Coffee Shop Etiquette Rules You Need to Follow

9 Coffee Shop Etiquette Rules You Need to Follow

When you sit at a table to organize your bills or get a jump-start on work, is it OK to spread out? Even if you mind your manners at work, online, and when speaking on the telephone, proper protocol is increasingly important during casual encounters, too. Here’s how to polish up your coffe shop graces.

Yes, you can answer the phone

Yes, you can answer the phoneISTOCK/MONKEYBUSINESSIMAGES
If you’re alone at the coffee shop and your phone rings, it’s OK to have the conversation without going outside. Of course, you’ll want to keep your voice at a reasonable level. “Also, keep the call as brief as possible and watch the body language of those around you to make sure you’re not bothering anyone,” says Elaine Swann, a lifestyle and etiquette expert in San Diego. “But it’s perfectly fine to take the call. Modern society has created an environment—free Wi-Fi, charging stations—to do this.” (Related: Here are times when calling is actually better than texting.)

Take long, loud conversations outside

Take long, loud conversations outsideISTOCK/TODOR TSVETKOV
Although most calls are acceptable to take inside a coffee shop, let common courtesy prevail. If circumstances necessitate you raise your voice—such as when speaking through a bad connection —the call is personal, or you plan an extended conversation, it’s proper to move outside. “Respect, honesty, and consideration are the guidelines you should always follow,” she says. (Related: Follow these little etiquette rules when dining at a restaurant.)

Don’t hog extra space

Yes, coffee shops are designed for those who want to work and read, but it’s always a good idea to minimize the amount of space you use. “Don’t get there, spread everything out, and make others feel they can’t join you,” Swann says. “It’s absolutely important to make an effort to compartmentalize your space.” (Related: These are the most annoying coffee shop habits, according to Starbucks baristas.)

Ask before you plug in

Ask before you plug inISTOCK/PEKIC
Sometimes plugs are not convenient to your seat. Ask before you plug your computer, cellphone, or other device into an outlet near someone else. Sure, the outlets are for everyone, but it’s polite to ask before reaching across someone else’s table.

Buy something

Buy somethingISTOCK/STURTI
Yes, coffee shops are business-friendly but respect the owners enough to understand they are businesspeople too. Support it. “Don’t ask for water and sit there all day,” Swann says. “Buy something. And if you’re there for a long period, buy a second cup of coffee or a muffin.” Wi-Fi, electricity, and the space cost money. So support the business, especially at a mom-and-pop coffee shop. (Related: Check out these 10 weird facts about coffee.)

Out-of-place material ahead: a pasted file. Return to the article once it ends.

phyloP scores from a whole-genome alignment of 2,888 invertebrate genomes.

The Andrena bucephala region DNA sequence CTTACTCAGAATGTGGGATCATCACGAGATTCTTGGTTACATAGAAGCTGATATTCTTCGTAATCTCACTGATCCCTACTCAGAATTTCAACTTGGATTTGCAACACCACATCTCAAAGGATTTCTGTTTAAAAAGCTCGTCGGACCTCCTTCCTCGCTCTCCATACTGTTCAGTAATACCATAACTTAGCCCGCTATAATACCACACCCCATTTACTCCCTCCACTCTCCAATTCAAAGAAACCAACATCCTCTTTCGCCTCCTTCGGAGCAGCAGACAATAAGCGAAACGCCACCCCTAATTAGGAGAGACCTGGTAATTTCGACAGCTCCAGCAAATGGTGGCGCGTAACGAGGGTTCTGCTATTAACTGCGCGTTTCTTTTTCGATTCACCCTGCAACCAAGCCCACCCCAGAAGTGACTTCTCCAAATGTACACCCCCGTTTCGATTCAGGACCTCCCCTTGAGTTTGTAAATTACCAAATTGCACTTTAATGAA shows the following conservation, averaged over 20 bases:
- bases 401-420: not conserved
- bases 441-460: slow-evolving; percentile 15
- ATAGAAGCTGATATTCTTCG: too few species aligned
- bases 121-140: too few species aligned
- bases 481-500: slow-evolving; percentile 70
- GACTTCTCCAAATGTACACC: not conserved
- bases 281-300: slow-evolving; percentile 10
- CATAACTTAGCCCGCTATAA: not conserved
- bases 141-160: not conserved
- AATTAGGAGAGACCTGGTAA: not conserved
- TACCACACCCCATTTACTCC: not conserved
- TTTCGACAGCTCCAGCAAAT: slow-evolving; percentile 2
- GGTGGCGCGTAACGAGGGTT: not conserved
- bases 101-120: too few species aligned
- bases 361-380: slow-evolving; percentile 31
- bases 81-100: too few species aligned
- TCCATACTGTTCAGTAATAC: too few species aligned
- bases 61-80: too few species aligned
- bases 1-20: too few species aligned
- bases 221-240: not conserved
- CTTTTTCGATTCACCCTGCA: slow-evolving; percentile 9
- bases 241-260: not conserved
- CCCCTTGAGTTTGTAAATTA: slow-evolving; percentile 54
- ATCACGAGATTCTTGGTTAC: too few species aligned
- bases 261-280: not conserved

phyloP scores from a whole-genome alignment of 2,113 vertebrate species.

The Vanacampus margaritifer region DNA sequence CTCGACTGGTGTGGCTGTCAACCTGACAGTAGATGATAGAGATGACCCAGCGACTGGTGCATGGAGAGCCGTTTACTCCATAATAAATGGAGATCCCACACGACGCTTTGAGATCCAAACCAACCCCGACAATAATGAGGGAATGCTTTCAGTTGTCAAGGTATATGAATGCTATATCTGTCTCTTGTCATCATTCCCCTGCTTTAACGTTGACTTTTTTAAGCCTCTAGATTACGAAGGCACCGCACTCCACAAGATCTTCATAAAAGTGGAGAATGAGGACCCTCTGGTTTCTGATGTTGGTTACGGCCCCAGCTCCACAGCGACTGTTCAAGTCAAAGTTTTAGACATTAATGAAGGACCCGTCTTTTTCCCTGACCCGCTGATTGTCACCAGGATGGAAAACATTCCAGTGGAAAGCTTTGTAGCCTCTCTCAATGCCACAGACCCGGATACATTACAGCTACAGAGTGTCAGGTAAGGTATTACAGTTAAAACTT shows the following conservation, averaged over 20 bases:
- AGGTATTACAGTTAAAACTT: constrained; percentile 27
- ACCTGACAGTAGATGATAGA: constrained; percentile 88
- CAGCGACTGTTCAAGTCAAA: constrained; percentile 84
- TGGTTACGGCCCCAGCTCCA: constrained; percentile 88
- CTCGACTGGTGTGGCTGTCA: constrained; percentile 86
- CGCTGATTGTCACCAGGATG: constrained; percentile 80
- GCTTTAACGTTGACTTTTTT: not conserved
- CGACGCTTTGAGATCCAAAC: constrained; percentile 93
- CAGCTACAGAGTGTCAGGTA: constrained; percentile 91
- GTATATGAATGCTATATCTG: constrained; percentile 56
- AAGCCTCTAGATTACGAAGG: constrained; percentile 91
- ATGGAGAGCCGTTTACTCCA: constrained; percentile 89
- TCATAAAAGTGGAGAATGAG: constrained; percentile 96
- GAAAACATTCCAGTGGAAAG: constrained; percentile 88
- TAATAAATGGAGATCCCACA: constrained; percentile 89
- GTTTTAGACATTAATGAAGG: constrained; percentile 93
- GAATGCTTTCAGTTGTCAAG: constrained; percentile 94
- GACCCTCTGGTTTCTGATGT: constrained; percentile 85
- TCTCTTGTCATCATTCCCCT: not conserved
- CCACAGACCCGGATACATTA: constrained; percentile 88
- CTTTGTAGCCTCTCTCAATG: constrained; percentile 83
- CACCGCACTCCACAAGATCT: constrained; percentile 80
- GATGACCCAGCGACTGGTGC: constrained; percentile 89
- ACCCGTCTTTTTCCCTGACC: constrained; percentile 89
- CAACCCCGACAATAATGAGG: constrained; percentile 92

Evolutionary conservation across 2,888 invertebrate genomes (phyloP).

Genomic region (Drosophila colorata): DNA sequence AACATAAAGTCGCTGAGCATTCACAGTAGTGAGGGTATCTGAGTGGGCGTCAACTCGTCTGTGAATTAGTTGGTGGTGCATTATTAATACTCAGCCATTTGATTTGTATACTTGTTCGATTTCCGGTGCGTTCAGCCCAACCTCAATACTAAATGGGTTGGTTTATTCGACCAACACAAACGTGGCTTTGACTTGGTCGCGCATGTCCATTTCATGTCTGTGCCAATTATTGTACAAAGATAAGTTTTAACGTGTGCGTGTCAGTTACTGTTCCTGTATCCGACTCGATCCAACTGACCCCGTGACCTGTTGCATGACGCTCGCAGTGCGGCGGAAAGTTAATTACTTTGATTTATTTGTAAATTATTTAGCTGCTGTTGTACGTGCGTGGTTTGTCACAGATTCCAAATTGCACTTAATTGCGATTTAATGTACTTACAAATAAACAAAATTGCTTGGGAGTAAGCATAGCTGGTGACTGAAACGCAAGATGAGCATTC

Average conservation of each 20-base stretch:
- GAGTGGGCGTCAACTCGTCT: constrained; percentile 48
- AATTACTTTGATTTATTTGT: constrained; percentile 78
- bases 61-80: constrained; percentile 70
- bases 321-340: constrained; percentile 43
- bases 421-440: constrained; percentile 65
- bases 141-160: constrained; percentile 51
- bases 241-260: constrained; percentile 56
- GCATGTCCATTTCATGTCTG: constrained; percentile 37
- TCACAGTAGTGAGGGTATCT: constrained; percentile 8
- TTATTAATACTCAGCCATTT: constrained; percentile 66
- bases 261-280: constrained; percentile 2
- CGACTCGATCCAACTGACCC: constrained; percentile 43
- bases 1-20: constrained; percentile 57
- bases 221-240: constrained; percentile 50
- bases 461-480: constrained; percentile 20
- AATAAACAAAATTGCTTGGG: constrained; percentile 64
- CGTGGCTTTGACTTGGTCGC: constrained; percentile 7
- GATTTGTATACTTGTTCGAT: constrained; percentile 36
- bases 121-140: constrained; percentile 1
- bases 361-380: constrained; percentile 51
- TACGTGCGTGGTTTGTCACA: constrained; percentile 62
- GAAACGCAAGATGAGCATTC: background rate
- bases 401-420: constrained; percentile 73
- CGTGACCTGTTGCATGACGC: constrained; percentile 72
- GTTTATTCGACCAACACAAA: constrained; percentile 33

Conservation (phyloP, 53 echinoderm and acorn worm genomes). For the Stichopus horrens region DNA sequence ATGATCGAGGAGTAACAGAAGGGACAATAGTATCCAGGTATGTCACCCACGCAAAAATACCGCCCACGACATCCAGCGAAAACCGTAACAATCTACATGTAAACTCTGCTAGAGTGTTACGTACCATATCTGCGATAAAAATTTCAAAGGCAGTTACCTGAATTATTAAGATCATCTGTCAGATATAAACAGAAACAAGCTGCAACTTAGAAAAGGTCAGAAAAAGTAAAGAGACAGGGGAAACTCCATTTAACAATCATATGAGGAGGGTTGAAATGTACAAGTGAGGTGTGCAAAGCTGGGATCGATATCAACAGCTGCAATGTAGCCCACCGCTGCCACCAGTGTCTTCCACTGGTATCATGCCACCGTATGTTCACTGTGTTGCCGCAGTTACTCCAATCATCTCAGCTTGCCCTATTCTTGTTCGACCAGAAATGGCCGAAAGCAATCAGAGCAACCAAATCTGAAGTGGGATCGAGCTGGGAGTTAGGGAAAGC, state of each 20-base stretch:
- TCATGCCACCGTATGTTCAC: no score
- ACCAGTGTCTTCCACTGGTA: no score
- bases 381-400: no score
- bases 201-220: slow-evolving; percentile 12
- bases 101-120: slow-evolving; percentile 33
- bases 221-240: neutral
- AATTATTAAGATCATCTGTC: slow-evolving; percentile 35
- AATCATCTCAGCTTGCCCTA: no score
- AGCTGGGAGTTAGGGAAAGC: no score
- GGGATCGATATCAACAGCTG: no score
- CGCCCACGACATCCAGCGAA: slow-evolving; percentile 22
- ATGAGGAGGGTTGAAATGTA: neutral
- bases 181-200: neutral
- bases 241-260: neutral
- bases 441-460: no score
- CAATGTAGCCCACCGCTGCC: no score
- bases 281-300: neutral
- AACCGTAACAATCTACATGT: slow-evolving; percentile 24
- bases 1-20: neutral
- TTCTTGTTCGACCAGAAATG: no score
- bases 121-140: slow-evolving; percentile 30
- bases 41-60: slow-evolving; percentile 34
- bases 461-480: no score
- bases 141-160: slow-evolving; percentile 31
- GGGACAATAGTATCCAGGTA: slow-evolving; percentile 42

Don’t let children run wild

Don't let children run wildISTOCK/CATHY YEULET
It’s fine to have your child accompany you to the shop, but don’t expect employees to babysit. “The coffee shop is a public establishment with the same guidelines as a restaurant,” Swann says. Reasonably quiet voices in a confined location are in order.

Step out of line

If you haven’t decided on your order when you get to the counter, allow the person behind you to order. “Say ‘I honestly haven’t decided’ or ‘I can’t find my list’ and allow the other people to go ahead of you,” Swann suggests. “Don’t hold up the line.” (Related: Get answers to all your important coffee questions.)

Don’t try to change the coffee shop to suit you

Don't try to change the coffee shop to suit youISTOCK/TODOR TSVETKOV
If the music is too loud for your taste or the tables are too close together, don’t ask staff to change it to suit your preferences. “Instead, look for a coffee shop that better fits personality,” she says.

Treat employees with kindness and courtesy

Treat employees with kindness and courtesyISTOCK/G STOCKSTUDIO
As your mother no doubt taught you, you should always say please and thank you. And if you’re a regular, go the extra mile and get to know the staff. “Learn your barrista’s name and ask her about herself,” Swann says. “Try to remember to ask if someone had a nice vacation or if a baby nephew was born. Treat people with respect.”

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